Wednesday, May 26, 2010

In sickness and in health

On Monday morning the dear husband woke up with a blocked nose (perfect end to a long weekend, hmph - a long trip back home with a sick man and a teething baby, grrrr, I need another mini-break) and, after inspecting the contents of his man-size tissue, declared his sinuses infected. I made the sign of the cross with my fingers and told him to stay the hell away from me and the kiddo until he was well again. Four hours in an enclosed space (read: motor vehicle) put paid to that idea. By Monday night Ezra was sniffly and snotty too and yesterday morning I just added to his already red-lining grumpiness by whipping him off to the clinic for another bout of vaccinations. In the fraction of a second between the needle going in and him beginning to scream, I could swear he looked at me like I was responsible for every bit of pain he was enduring.

Fortunately for my sanity, my very dear friend Catastrophe (not her real name) had popped out from Germany on a whirlwind visit and the couple of hours I got to spend with her were enough to prevent me from drowning in my son's slimey sorrows. (I really do feel sorry for him, poor thing still gives me brave, watery smiles whilst coughing and spluttering and choking. Ag shame. Is this where the maternal guilt starts? Not being able to wave a magic wand and make him all better?) Conversation turned to illness and I admitted to C that, not being a sickly person myself, I find it hard to be sympathetic to those who are. Particularly when it appears (to me) that a lot of 'sickness' is just attention-seeking behaviour. She laughed as only she can and told me how she lived in guilt for feeling the same way about a friend of hers who, as it turns out, just has a really shoddy immune system. Food for thought.

It's amazing how you can take a thing like a healthy body for granted. I sit here lumped on the couch in perfect health judging those who are less fortunate, while out there are people like Mrs Catastrophe (the friend's mom) who are living in imperfect bodies - fighting diseases they will not be cured of - and doing more with them than I have ever asked of my own. I think I'm a hero for carrying and giving birth to a baby in the prime of my life, Mrs C is close to twice my age, has done the childbirth thing at least twice more than I have, can carry a 50kg bag of animal feed on her shoulders and is running the bloody Comrades marathon this weekend. And every day of her life she has to make a conscious effort to preserve her health, through diet, exercise, medication and sheer force of will. Who the hell do I think I am judging people like that?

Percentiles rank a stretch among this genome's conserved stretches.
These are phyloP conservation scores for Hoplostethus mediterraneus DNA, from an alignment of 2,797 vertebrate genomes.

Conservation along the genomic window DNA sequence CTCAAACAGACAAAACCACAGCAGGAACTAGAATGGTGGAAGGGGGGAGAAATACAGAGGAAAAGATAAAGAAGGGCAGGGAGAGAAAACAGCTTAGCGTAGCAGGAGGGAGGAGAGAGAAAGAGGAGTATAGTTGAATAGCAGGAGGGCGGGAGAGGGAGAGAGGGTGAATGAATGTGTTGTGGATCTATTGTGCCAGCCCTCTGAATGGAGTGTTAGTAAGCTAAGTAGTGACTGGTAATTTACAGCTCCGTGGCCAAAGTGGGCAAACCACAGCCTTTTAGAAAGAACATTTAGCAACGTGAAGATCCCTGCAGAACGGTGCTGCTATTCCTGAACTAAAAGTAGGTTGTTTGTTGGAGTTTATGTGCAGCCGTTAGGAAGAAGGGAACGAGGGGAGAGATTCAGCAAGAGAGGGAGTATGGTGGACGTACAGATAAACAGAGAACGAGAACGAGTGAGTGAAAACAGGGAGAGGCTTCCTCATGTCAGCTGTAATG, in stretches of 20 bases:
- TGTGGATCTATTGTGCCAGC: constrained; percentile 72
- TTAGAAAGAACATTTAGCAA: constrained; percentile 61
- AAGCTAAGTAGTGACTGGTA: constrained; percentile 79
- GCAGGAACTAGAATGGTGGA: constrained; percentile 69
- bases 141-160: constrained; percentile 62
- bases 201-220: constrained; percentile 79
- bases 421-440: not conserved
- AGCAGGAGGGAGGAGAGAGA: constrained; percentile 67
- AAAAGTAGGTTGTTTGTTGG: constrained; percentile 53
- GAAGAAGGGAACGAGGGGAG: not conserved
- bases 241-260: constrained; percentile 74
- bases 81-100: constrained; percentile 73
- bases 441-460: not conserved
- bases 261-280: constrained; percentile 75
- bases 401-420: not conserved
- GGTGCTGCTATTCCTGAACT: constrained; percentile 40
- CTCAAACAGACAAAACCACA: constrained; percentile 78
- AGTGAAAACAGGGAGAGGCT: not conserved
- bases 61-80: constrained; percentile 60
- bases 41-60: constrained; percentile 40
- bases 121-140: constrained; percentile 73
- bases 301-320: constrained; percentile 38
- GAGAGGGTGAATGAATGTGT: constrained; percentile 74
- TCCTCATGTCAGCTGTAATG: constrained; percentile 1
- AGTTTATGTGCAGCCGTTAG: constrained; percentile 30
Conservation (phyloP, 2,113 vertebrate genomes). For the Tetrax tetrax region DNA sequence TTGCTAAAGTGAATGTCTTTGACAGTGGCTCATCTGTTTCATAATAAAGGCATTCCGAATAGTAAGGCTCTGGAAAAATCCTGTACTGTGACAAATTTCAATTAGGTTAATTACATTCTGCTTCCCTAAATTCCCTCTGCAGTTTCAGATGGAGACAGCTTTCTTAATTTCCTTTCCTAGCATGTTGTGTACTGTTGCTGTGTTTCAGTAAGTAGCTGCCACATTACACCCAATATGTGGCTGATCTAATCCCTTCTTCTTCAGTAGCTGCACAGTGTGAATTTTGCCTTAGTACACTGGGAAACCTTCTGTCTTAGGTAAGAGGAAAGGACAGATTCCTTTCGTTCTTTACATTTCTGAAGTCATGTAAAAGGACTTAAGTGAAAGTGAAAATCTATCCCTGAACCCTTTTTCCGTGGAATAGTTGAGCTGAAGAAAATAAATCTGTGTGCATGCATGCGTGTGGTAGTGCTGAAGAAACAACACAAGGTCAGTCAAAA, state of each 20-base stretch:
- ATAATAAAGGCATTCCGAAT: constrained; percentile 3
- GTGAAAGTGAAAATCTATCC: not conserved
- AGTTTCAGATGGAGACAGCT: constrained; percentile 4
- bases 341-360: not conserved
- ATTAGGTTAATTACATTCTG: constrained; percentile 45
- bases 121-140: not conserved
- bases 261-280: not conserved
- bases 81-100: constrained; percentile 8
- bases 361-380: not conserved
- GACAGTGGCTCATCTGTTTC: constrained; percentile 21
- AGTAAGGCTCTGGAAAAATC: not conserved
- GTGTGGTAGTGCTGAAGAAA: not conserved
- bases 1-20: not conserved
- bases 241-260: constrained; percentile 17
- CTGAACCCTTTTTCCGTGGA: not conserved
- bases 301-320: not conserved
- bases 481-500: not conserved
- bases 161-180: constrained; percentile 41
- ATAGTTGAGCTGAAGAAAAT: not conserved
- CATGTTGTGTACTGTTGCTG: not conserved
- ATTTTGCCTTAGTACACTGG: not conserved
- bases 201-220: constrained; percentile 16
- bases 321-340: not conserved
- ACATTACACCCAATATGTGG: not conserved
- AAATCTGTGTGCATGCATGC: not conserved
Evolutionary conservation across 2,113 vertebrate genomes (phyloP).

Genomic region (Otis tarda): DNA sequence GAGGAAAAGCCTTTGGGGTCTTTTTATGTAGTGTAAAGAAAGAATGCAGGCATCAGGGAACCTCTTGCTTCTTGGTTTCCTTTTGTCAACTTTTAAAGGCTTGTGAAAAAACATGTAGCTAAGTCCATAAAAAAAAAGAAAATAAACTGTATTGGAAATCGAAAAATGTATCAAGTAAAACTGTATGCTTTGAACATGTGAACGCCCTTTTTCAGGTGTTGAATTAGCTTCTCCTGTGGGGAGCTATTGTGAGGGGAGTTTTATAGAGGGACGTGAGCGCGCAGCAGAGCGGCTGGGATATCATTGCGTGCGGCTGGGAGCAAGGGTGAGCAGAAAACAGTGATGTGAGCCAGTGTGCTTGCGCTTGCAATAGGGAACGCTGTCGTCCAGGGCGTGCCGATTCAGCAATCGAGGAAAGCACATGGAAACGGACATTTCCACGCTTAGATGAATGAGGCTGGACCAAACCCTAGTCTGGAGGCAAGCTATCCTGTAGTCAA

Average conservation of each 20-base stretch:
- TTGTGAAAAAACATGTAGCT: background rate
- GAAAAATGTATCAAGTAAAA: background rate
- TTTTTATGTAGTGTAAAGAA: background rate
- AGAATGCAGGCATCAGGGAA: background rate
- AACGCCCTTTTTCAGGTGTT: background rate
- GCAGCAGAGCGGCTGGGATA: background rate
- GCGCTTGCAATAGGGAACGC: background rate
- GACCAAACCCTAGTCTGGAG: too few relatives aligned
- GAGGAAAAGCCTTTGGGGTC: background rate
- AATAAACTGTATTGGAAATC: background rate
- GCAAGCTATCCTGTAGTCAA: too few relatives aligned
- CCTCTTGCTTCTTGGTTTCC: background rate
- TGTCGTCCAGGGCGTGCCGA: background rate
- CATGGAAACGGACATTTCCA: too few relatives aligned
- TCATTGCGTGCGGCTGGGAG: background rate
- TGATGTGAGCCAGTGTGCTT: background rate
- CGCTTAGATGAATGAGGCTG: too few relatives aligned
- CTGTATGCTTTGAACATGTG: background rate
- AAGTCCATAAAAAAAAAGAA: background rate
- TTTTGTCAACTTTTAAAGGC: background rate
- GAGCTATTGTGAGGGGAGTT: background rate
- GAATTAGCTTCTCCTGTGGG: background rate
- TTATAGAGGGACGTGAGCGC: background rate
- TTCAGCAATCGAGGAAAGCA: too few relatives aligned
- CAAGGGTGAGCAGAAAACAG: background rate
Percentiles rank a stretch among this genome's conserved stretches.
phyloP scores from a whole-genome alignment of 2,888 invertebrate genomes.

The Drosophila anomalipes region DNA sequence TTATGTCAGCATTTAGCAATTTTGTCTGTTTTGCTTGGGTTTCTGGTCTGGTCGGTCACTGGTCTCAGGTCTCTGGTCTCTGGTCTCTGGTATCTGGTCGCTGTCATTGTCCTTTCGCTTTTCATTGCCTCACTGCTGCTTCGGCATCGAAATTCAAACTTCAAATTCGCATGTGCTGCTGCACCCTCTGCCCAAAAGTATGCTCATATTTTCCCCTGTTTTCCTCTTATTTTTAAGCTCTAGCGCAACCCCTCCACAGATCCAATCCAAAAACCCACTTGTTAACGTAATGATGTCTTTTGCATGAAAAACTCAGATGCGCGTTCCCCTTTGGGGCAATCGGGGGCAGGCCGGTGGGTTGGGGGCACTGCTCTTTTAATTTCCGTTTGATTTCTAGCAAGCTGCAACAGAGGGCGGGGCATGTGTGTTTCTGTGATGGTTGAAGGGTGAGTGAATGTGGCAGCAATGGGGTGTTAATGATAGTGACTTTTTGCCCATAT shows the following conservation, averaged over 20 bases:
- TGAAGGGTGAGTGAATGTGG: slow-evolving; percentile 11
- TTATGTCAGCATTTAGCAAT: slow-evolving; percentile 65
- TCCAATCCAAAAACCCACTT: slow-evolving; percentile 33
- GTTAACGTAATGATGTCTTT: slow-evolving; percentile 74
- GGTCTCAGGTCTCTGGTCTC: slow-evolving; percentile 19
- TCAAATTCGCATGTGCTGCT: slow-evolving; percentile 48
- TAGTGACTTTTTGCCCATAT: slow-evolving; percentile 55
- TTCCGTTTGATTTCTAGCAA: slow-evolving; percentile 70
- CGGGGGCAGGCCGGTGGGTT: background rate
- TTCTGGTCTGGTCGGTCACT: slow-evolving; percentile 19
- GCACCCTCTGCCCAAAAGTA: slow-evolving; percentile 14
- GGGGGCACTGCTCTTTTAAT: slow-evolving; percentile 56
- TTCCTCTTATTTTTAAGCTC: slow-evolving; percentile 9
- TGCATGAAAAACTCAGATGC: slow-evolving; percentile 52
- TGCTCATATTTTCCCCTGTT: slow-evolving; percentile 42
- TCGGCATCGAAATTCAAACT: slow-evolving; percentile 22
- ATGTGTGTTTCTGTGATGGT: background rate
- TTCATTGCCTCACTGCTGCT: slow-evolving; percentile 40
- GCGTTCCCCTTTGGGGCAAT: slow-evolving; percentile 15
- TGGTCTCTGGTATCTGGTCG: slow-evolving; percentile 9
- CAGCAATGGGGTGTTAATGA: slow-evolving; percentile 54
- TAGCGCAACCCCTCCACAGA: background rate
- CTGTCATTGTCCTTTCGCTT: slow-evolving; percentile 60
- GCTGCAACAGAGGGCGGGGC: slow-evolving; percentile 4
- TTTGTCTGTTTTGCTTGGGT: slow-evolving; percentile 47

I get mad when I have to acknowledge how wasteful I have been with my health, and how abusive I have been with my body. How many times I have forced it to keep going on little or no sleep, on lousy food choices, on binges of alcohol, caffiene and nicotine (and even a few mind-altering drugs when I was younger). I wonder what the catalyst for taking better care of myself will be? A horrible illness to scare the bejeesus out of me? And why am I waiting for a catalyst of that nature? Do I really not have the motivation to act now in the hopes of preventing that kind of thing? It surely is better to be proactive than reactive.

I don't really know how this post morphed into self-flagellation, and I don't really know what I'm going to do to make myself feel better about the way I treat myself. But they say if it's worth talking about it's worth doing something about. So maybe I am my own catalyst.

Aargh. Rant over.

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